Giving Your Algorithm a Spark

Jörg Schneider
May 16 · 13 min read

by Jörg Schneider and Jens Ortmann

Cluster computing is quickly gaining traction across all industries. More and more companies have access to distributed computing power in the cloud. Some are even setting up their own clusters. While this offers huge new opportunities for complex analyses, it begs the question of how to proceed with existing algorithms: How can existing algorithms be brought up to speed within a cluster?

Getting an algorithm ready for distributed computing can come with massive runtime improvements (from 10–100x faster). It might also be mandated to decommission local server solutions and to consolidate the execution of data processing and algorithms in the cluster. The catch is that an algorithm developed to run on a single computer does not run efficiently in the cluster. To do so, it must be ported to Spark or a similar framework.

In this article, we focus on the case where the algorithm is implemented in Python, using common libraries like pandas, numpy, sklearn. The techniques might apply similarly to algorithms written in R. We assume further that computations in the cluster run in Spark.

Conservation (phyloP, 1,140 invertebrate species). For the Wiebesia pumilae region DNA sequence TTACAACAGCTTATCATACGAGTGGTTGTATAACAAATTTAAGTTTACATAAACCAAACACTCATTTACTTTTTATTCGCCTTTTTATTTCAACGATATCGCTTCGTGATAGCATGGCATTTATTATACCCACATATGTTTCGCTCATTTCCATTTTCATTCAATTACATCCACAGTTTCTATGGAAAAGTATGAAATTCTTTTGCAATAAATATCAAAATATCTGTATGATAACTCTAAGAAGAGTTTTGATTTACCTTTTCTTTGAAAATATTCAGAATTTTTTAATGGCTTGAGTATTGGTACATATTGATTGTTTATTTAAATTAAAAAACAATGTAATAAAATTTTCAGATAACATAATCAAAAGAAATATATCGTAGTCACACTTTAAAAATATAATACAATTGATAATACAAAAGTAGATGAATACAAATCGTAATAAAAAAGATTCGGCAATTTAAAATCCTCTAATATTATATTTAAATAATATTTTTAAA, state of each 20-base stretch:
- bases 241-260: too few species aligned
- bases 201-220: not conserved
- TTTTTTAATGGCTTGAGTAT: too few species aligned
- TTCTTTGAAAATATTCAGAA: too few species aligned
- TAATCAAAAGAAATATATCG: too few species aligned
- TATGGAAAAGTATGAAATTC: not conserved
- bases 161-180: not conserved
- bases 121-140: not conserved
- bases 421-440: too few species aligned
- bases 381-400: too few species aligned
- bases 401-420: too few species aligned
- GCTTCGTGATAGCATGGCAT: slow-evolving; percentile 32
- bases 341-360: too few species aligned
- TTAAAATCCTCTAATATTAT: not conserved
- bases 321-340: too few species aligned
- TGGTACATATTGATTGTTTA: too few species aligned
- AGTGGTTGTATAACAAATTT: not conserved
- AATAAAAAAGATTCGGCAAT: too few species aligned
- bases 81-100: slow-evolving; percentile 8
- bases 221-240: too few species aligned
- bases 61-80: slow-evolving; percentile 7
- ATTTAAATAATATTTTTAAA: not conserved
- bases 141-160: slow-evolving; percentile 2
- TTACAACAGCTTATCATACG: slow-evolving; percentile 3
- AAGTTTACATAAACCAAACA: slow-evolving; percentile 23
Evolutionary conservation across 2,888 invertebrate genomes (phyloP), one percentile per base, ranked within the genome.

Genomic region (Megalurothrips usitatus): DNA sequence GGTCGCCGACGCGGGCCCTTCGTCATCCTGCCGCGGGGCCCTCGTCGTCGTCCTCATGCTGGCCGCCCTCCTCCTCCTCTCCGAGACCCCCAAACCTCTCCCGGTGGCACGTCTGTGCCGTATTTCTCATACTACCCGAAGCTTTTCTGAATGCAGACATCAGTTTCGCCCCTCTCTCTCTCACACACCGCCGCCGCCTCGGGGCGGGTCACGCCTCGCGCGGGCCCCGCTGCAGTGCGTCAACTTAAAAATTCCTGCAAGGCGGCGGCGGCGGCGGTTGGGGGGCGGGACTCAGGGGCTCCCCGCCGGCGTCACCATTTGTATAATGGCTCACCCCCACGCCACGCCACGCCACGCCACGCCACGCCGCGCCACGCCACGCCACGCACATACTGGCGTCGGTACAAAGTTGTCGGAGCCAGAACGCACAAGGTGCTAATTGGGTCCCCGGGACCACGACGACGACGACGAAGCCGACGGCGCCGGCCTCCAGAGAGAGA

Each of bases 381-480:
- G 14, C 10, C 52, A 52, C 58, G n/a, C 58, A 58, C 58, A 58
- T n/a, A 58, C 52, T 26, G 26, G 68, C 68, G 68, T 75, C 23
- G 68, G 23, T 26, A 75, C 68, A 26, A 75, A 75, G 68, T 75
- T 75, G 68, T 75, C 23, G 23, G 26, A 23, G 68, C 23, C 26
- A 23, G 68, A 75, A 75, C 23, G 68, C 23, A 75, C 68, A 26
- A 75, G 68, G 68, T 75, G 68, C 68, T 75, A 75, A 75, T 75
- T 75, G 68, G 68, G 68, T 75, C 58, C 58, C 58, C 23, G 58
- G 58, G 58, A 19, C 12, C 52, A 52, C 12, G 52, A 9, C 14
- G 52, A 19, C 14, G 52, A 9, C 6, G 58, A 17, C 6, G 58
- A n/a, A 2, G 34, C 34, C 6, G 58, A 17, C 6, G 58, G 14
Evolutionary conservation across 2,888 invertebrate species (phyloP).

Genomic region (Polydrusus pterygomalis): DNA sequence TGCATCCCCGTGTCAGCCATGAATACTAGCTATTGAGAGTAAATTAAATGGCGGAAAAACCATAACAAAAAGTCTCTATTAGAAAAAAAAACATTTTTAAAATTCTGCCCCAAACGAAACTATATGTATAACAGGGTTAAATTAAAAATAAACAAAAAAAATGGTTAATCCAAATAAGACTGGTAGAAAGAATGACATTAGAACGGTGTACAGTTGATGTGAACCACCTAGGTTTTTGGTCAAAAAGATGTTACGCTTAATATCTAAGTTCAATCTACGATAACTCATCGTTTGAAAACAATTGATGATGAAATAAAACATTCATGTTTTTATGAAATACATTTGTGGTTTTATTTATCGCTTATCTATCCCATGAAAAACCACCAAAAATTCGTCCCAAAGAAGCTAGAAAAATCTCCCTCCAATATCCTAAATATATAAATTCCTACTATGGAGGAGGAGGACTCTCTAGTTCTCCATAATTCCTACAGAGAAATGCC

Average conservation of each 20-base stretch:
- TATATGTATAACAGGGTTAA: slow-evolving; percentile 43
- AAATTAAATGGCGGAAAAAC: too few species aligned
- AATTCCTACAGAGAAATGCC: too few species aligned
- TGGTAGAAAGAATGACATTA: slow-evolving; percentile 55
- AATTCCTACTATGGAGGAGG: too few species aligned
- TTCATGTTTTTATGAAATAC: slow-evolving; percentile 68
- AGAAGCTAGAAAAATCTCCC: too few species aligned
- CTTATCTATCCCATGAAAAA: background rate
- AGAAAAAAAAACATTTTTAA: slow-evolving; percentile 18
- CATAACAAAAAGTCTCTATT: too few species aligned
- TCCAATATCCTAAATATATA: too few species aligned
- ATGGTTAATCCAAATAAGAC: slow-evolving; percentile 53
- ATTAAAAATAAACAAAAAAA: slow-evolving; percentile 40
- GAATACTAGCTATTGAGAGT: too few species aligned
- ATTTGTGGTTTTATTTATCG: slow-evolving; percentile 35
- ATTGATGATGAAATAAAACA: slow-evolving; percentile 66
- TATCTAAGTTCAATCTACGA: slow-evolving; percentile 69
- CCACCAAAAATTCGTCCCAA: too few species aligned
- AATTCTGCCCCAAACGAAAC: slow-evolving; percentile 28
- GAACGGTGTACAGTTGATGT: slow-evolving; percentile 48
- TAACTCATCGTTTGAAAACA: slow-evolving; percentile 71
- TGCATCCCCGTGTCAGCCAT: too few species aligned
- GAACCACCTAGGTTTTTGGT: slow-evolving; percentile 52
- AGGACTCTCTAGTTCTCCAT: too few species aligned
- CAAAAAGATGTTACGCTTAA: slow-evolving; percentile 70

A complete re-implementation of the algorithm is usually out of the question. It requires additional work and new skills, is error prone, and is difficult to validate because a 1:1 replication of the original implementation is not possible.

Instead, the algorithm is often deployed as it is and runs on a single node in the cluster. Typically, this execution happens on the edge node, which is the most easily accessed node in the cluster. However, this creates an unnecessary strain on the edge node and leaves available resources in the cluster unused (in fact, this goes against the very paradigm of distributed computing).

As a remedy, we discuss here two simple but effective methods to port an existing algorithm to Spark:

1. Programming a custom Spark function in Python (a PySpark UDF): Spark UDFs are suited for tasks with limited complexity and few dependencies but high repetition.

2. Partitioning the dataset for cluster-enabled multiprocessing: This method is suited when the dataset can be split and the subsets be scheduled independently for computation.

The two methods allow the algorithm to make use of the available resources in the cluster, in the process creating massive runtime improvements. In practice, these methods can even be combined.